Measurements of the CK forward rate constant kf were measured using a Triple Repetition Saturation Transfer (Schar et al., 2010) sequence with stress saturation transfer (Clarke et al., 2019) extension, as previously described (Peterzan et al., 2020; Rayner et al., 2020) and validated in human subjects (Clarke et al., 2019). A transmit/receive 31P MRS coil with 17 cm loop transmit coil and 11 cm loop receive coil (Pulseteq, United Kingdom) was used.

Briefly, participants were scanned supine, and localisers were used to confirm coil position; then, a 1-dimensional chemical shift imaging sequence using frequency-sweep cycled adiabatic half passage excitation pulse (Schar et al., 2010) was used to acquire 4 sets of 31P spectra. The first sequence had no saturation (TR 15 s, 2 averages, scan time ~ 9 min), a second and third used selective saturation of the γ-ATP peak (first sequence TR 1.5 s, 18 averages, scan time ~ 11 min; second sequence TR 9.5 s, 8 averages, scan time ~ 21 min) and a final “control saturation” sequence with saturation mirrored to the other side of the PCr peak (TR 15 s, 2 averages, scan time ~ 9 min). Spectral analysis was performed using an in-house software. The pseudo-first-order unidirectional rate constant (kf) of creatine kinase in the forward (ATP producing) direction was calculated according to the following:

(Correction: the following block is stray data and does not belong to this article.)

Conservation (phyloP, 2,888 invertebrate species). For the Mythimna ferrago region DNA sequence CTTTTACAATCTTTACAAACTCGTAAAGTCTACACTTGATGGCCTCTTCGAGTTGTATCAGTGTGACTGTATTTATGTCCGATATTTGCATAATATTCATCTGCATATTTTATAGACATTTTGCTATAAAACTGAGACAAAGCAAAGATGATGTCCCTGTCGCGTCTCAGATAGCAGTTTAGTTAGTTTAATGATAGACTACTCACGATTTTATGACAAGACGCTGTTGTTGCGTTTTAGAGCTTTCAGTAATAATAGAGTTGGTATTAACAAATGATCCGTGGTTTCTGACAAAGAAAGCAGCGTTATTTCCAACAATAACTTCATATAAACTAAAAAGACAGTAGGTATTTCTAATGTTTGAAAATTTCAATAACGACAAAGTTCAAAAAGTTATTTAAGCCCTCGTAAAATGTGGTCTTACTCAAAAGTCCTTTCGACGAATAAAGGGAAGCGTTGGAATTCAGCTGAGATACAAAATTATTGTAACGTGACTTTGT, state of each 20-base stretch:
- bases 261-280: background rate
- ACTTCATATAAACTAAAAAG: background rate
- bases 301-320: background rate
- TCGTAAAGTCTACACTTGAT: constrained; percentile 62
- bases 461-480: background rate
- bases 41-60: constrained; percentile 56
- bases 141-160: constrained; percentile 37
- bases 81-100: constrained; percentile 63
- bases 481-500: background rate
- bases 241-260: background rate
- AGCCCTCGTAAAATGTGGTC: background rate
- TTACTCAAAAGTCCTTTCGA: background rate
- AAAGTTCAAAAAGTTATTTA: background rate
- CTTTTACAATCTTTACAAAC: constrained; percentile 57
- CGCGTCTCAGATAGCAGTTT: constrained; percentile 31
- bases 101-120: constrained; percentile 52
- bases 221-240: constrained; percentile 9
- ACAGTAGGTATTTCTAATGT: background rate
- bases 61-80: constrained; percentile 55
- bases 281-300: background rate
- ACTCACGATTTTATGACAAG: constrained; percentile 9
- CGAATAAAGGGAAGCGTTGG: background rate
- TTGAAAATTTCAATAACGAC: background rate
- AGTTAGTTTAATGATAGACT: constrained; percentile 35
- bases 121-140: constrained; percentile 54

$kfCK=1T1∗(MPCrCtrlMPCr′−1)$

Phosphocreatine concentration (PCr) was estimated by multiplying PCr/ATP by the literature values for (ATP) in healthy subjects [5.7 μmol/g wet weight (Weiss et al., 2005)] and forward creatine kinase flux was calculated as (PCr) × kf.

### GTN Infusion

1 mg/ml GTN infusion was started at a rate of 3 ml/Hr and titrated at 5-min intervals with a target of a 15 mmHg fall in mean arterial pressure (but not to lower it below 70 mmHg) and then maintained during scanning.

### Statistical Analysis

Statistical analysis was performed using GraphPad Prism (GraphPad software, United States). All data were subjected to Kolmogorov-Smirnov tests to establish normal distribution and are presented as mean ± standard deviation. Paired-equal variance Student’s t-tests were performed for pre and during infusion data sets. Correlations were assessed with Pearson’s correlation analysis. A probability of p < 0.05 was considered significant.

## Results

### Hemodynamics and Ventricular Volumes

GTN infusion caused a reduction in left (by 20 ml, p < 0.001) and right (by 13 mls, p = 0.01) ventricular end-diastolic volume and right atrial area (by 3 cm2 p = 0.04, Table 2; Figure 1). While cardiac pressures were not measured directly, these reductions in chamber size were in line with GTN-induced vasodilatation and preload reduction. Mean arterial pressure fell by an average of 13 mmHg (p < 0.05), in line with its additional known effects on afterload.

Table 2. Left and right heart measurements at rest and during GTN infusion.